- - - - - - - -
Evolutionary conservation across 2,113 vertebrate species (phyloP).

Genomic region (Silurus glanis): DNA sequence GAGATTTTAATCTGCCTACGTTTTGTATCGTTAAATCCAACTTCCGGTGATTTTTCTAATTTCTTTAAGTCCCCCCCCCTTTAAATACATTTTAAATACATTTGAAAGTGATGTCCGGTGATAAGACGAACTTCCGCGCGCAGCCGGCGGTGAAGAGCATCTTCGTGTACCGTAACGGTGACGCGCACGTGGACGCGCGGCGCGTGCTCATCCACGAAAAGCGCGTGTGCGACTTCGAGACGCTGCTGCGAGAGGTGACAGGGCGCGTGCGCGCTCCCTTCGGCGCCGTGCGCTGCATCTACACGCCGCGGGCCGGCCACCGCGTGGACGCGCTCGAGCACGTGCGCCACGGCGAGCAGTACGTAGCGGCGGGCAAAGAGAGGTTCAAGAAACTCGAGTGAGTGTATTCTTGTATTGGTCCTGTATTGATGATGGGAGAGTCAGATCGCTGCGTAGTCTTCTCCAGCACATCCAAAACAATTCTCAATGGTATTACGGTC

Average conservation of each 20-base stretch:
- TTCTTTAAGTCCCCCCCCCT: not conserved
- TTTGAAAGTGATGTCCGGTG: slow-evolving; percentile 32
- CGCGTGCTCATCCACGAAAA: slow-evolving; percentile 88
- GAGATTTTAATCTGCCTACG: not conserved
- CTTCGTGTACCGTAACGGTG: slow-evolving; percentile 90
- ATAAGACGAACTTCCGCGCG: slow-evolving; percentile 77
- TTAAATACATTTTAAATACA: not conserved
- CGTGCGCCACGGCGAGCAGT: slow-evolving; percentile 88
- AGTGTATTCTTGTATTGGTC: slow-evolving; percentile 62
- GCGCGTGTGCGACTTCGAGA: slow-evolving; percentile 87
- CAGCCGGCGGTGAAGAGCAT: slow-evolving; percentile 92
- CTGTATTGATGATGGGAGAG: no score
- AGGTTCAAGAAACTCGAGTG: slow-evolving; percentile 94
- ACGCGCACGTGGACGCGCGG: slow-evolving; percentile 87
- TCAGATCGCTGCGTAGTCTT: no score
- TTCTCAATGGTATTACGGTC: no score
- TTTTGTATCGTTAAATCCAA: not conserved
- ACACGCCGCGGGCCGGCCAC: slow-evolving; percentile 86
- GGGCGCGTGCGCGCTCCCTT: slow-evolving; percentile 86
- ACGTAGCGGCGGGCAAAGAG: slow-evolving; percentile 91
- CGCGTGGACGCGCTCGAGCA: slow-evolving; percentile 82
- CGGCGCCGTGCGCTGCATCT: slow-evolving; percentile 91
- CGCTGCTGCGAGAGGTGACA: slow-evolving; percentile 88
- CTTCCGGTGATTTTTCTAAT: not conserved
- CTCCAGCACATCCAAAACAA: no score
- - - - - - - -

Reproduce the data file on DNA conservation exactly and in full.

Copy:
Evolutionary conservation across 2,113 vertebrate species (phyloP).

Genomic region (Silurus glanis): DNA sequence GAGATTTTAATCTGCCTACGTTTTGTATCGTTAAATCCAACTTCCGGTGATTTTTCTAATTTCTTTAAGTCCCCCCCCCTTTAAATACATTTTAAATACATTTGAAAGTGATGTCCGGTGATAAGACGAACTTCCGCGCGCAGCCGGCGGTGAAGAGCATCTTCGTGTACCGTAACGGTGACGCGCACGTGGACGCGCGGCGCGTGCTCATCCACGAAAAGCGCGTGTGCGACTTCGAGACGCTGCTGCGAGAGGTGACAGGGCGCGTGCGCGCTCCCTTCGGCGCCGTGCGCTGCATCTACACGCCGCGGGCCGGCCACCGCGTGGACGCGCTCGAGCACGTGCGCCACGGCGAGCAGTACGTAGCGGCGGGCAAAGAGAGGTTCAAGAAACTCGAGTGAGTGTATTCTTGTATTGGTCCTGTATTGATGATGGGAGAGTCAGATCGCTGCGTAGTCTTCTCCAGCACATCCAAAACAATTCTCAATGGTATTACGGTC

Average conservation of each 20-base stretch:
- TTCTTTAAGTCCCCCCCCCT: not conserved
- TTTGAAAGTGATGTCCGGTG: slow-evolving; percentile 32
- CGCGTGCTCATCCACGAAAA: slow-evolving; percentile 88
- GAGATTTTAATCTGCCTACG: not conserved
- CTTCGTGTACCGTAACGGTG: slow-evolving; percentile 90
- ATAAGACGAACTTCCGCGCG: slow-evolving; percentile 77
- TTAAATACATTTTAAATACA: not conserved
- CGTGCGCCACGGCGAGCAGT: slow-evolving; percentile 88
- AGTGTATTCTTGTATTGGTC: slow-evolving; percentile 62
- GCGCGTGTGCGACTTCGAGA: slow-evolving; percentile 87
- CAGCCGGCGGTGAAGAGCAT: slow-evolving; percentile 92
- CTGTATTGATGATGGGAGAG: no score
- AGGTTCAAGAAACTCGAGTG: slow-evolving; percentile 94
- ACGCGCACGTGGACGCGCGG: slow-evolving; percentile 87
- TCAGATCGCTGCGTAGTCTT: no score
- TTCTCAATGGTATTACGGTC: no score
- TTTTGTATCGTTAAATCCAA: not conserved
- ACACGCCGCGGGCCGGCCAC: slow-evolving; percentile 86
- GGGCGCGTGCGCGCTCCCTT: slow-evolving; percentile 86
- ACGTAGCGGCGGGCAAAGAG: slow-evolving; percentile 91
- CGCGTGGACGCGCTCGAGCA: slow-evolving; percentile 82
- CGGCGCCGTGCGCTGCATCT: slow-evolving; percentile 91
- CGCTGCTGCGAGAGGTGACA: slow-evolving; percentile 88
- CTTCCGGTGATTTTTCTAAT: not conserved
- CTCCAGCACATCCAAAACAA: no score